Monday, May 28, 2007

Pumpernickel in Paris

Imagine my surprise. One day I'm doing my weekly shopping in the local Chinese supermarket. It's really great because they not only sell Chinese specialties such as fresh tofu, but most foods you could imagine in a regular supermarket. I was buying my soymilk that I drink for breakfast and which is placed at the end of the aisle on the lowest shelf. I suddenly realized that just next to the soymilk, also hidden away on the bottom shelf where you can't really see it, was a pile of pumpernickel bread. REAL German pumpernickel bread – actually made in Germany!

Don’t' get me wrong. I love French bread. Sometimes I even stand in line at the best bakery in our neighborhood, behind at least 15 other Parisians (if I'm idiot enough to shop in Saturday). But this is different. I remember when I was a kid in New Jersey that my Mom bought real dark pumpernickel bread at the deli counter of the supermarket. It was almost black, moist, with a sort of sourdough taste. I suppose it reminded her of HER childhood since she grew up in Vienna, Austria and ate German bread while she was growing up.

I'm still trying to figure out why they put it there. Because, the next week, all 5 loaves disappeared! (Are there other pumpernickel lovers in the neighborhood? Would love to meet them!) It was replaced by German brown bread, ALMOST as good as pumpernickel, but not quite. So far those loaves are still there. Which proves that I am probably the only person in Paris who has discovered the German bread hidden on the lowest shelf where you can't see if of the Chinese supermarket, next to the soymilk.

Life continues to be amazing in Paris.

Monday, May 21, 2007

Public Service

Sunday, May 20, 2007

"Hey, what's that?"

It's 4:30 in the morning, and my telephone is making a funny beep. I reach over to switch on the light to see what's going on.

It was at that point I discovered there was no electricity in the entire apartment! We had had outages in the past, quickly repaired. But this was different. No lights in the hallway, no elevator. The whole building was down

"Oh brother, why does this always happen on the weekend!"

I finally managed to get back to sleep, but when I woke up, still no electricity. It was at that point that it hit me how much we rely on electricity in our daily lives. It's like an invisible thread woven everywhere. We simply don't notice it until it disappears! What this means in reality was that I couldn't take a bath (no hot water). Couldn't listen to the radio. Couldn’t drink tea or coffee for breakfast (no stove). Couldn't go into my bathroom without a flashlight (no windows or outside source of light in the bathroom and you can't see worth diddly squat even if it's bright and sunny outside). Couldn't use the telephone (the cordless phone bases didn't work). Couldn't check my emails on the computer. Plus, insult added to injury, I ended up leaving a flashlight on in the bathroom and burned out both double D batteries. Goodbye flashlight.

At 8:30 that morning (at least my battery operated watches were still telling time), I went down (i.e. climbed down the stairs) to check out what was going on with the couple who are the "guardians" or building managers. Just as I arrived, they were phoning EDF (Electricité de France) which manages all the electricity for private residences. It seems that some major cable somewhere had blown out. Not only was our building down, but the entire block was without electricity! At 9 am I had my breakfast, or what you can call assembled room temperature items. I tried not to open the fridge door.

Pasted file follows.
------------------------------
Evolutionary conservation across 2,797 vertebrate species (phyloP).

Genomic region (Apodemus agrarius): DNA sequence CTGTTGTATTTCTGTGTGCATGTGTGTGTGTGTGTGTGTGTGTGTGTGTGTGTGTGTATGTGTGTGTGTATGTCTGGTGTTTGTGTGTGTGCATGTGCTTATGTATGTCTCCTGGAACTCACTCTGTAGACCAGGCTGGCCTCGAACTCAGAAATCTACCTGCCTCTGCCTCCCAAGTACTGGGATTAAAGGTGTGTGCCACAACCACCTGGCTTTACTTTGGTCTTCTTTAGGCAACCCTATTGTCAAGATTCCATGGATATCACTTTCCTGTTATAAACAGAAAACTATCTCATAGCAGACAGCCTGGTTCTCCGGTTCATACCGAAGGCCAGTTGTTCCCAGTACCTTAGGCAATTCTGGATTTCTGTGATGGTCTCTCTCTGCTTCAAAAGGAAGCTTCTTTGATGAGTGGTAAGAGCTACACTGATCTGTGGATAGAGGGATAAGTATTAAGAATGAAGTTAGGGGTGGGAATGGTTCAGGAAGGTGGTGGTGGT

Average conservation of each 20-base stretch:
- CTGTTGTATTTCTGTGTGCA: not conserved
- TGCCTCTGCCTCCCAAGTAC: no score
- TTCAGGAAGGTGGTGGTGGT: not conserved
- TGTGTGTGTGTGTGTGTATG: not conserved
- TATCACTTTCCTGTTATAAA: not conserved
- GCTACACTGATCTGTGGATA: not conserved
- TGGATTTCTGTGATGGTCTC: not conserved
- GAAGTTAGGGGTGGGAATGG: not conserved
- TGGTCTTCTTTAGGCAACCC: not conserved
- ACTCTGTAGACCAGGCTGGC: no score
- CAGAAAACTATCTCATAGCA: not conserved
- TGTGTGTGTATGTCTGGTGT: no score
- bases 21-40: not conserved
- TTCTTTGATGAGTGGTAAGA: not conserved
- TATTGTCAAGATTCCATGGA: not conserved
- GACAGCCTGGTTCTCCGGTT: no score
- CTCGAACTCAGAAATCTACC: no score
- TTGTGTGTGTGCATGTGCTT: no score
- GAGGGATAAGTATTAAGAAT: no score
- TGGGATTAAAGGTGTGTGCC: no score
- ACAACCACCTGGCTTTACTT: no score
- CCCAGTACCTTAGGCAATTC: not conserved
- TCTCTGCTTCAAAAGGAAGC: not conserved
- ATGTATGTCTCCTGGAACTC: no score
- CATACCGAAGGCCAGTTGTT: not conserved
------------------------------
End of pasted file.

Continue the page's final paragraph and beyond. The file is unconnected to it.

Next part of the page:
"Don’t even think about what's in the freezer."

I was real glad that I'm a regular swimmer at the local neighborhood pool where at least I could take a shower and wash my hair. And get away from the complete and utter silence of my apartment. "Ugh."

Just as I returned from the swimming pool, EDF arrived in force. An entire team disembarked with their trucks and tools and then proceeded literally to rip open the sidewalk to get to the cable. And they fixed it. Right there on Sunday morning they repaired a cable five feet underground in front of our building. When they left, they even had to leave a few team members behind to act as guards to make sure nobody fell into the hole or jumped in and sabotaged the repairs. But they did it. Electricity back on. Modern life back to normal.

That, my friends, is public service. How it's going to be affected by our new President Nicholas Sarkozy, I don’t' know. But at least we've got it now. Vive EDF!

Tuesday, May 08, 2007

I can't believe it!

I can't believe it! Yesterday I went down to empty the trash - I took the elevator down to the basement as usual. Down in the basement, to the left of the elevator are two garbage bins and to the right are two recycle bins. I lifted the lid of one of the garbage bins. To my astonishment I saw – a pile of women's clothing – I mean the whole garbage bin was stuffed with skirts, blouses, a coat and pants. How do I know this list? I was so astonished that I pulled it all out. And it was all in perfect condition. Incredible! In the NOT to be recycled bin meant for rotten bananas I found fabulous French women's clothes. All in my size. Fortunately there are two garbage bins. The one to the left gets filled up right away. The one to the right, where the clothing was, does not. They weren't even dirty! So I pulled all the clothing out and took it back up to my apartment. I kept two 100% wool skirts (!) and bagged the rest which I took to the Emmaüs bin. (Emmaüs is the French equivalent of the Salvation Army.) Then I took the two skirts to the Cambodian dry cleaners. When I got the skirts back, I had to admit that one really didn't look good on me, so I took that to the bin as well. But the one I kept is adorable. Totally.